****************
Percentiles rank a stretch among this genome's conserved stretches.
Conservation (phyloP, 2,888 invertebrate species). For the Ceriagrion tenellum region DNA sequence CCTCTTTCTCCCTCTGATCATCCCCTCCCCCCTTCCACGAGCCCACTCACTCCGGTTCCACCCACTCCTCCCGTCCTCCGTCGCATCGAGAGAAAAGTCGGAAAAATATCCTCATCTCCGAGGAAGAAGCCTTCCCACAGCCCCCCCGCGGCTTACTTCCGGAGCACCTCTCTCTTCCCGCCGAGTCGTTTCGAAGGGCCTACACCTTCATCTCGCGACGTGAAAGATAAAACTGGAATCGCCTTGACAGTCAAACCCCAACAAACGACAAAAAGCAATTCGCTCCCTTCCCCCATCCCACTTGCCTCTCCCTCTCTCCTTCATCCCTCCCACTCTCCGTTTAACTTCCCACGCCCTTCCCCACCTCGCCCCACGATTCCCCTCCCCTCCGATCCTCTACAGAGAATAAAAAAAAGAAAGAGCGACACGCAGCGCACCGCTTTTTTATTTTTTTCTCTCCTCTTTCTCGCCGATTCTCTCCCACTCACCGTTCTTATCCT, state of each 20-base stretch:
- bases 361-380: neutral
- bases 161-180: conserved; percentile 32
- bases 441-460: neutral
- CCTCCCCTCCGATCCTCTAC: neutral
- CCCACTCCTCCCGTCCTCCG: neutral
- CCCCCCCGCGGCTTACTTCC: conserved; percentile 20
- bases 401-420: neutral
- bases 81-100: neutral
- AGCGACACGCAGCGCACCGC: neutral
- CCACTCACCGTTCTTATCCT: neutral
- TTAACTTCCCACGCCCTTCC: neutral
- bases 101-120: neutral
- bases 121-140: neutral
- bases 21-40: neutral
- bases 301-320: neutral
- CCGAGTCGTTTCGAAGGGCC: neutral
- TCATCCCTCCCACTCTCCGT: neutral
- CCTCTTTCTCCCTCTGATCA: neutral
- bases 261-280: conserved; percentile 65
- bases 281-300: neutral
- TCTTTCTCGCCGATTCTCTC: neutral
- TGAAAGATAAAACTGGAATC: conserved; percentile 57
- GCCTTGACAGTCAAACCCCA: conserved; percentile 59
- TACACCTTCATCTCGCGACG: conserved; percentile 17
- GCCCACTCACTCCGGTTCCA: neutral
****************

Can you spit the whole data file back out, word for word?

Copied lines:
Percentiles rank a stretch among this genome's conserved stretches.
Conservation (phyloP, 2,888 invertebrate species). For the Ceriagrion tenellum region DNA sequence CCTCTTTCTCCCTCTGATCATCCCCTCCCCCCTTCCACGAGCCCACTCACTCCGGTTCCACCCACTCCTCCCGTCCTCCGTCGCATCGAGAGAAAAGTCGGAAAAATATCCTCATCTCCGAGGAAGAAGCCTTCCCACAGCCCCCCCGCGGCTTACTTCCGGAGCACCTCTCTCTTCCCGCCGAGTCGTTTCGAAGGGCCTACACCTTCATCTCGCGACGTGAAAGATAAAACTGGAATCGCCTTGACAGTCAAACCCCAACAAACGACAAAAAGCAATTCGCTCCCTTCCCCCATCCCACTTGCCTCTCCCTCTCTCCTTCATCCCTCCCACTCTCCGTTTAACTTCCCACGCCCTTCCCCACCTCGCCCCACGATTCCCCTCCCCTCCGATCCTCTACAGAGAATAAAAAAAAGAAAGAGCGACACGCAGCGCACCGCTTTTTTATTTTTTTCTCTCCTCTTTCTCGCCGATTCTCTCCCACTCACCGTTCTTATCCT, state of each 20-base stretch:
- bases 361-380: neutral
- bases 161-180: conserved; percentile 32
- bases 441-460: neutral
- CCTCCCCTCCGATCCTCTAC: neutral
- CCCACTCCTCCCGTCCTCCG: neutral
- CCCCCCCGCGGCTTACTTCC: conserved; percentile 20
- bases 401-420: neutral
- bases 81-100: neutral
- AGCGACACGCAGCGCACCGC: neutral
- CCACTCACCGTTCTTATCCT: neutral
- TTAACTTCCCACGCCCTTCC: neutral
- bases 101-120: neutral
- bases 121-140: neutral
- bases 21-40: neutral
- bases 301-320: neutral
- CCGAGTCGTTTCGAAGGGCC: neutral
- TCATCCCTCCCACTCTCCGT: neutral
- CCTCTTTCTCCCTCTGATCA: neutral
- bases 261-280: conserved; percentile 65
- bases 281-300: neutral
- TCTTTCTCGCCGATTCTCTC: neutral
- TGAAAGATAAAACTGGAATC: conserved; percentile 57
- GCCTTGACAGTCAAACCCCA: conserved; percentile 59
- TACACCTTCATCTCGCGACG: conserved; percentile 17
- GCCCACTCACTCCGGTTCCA: neutral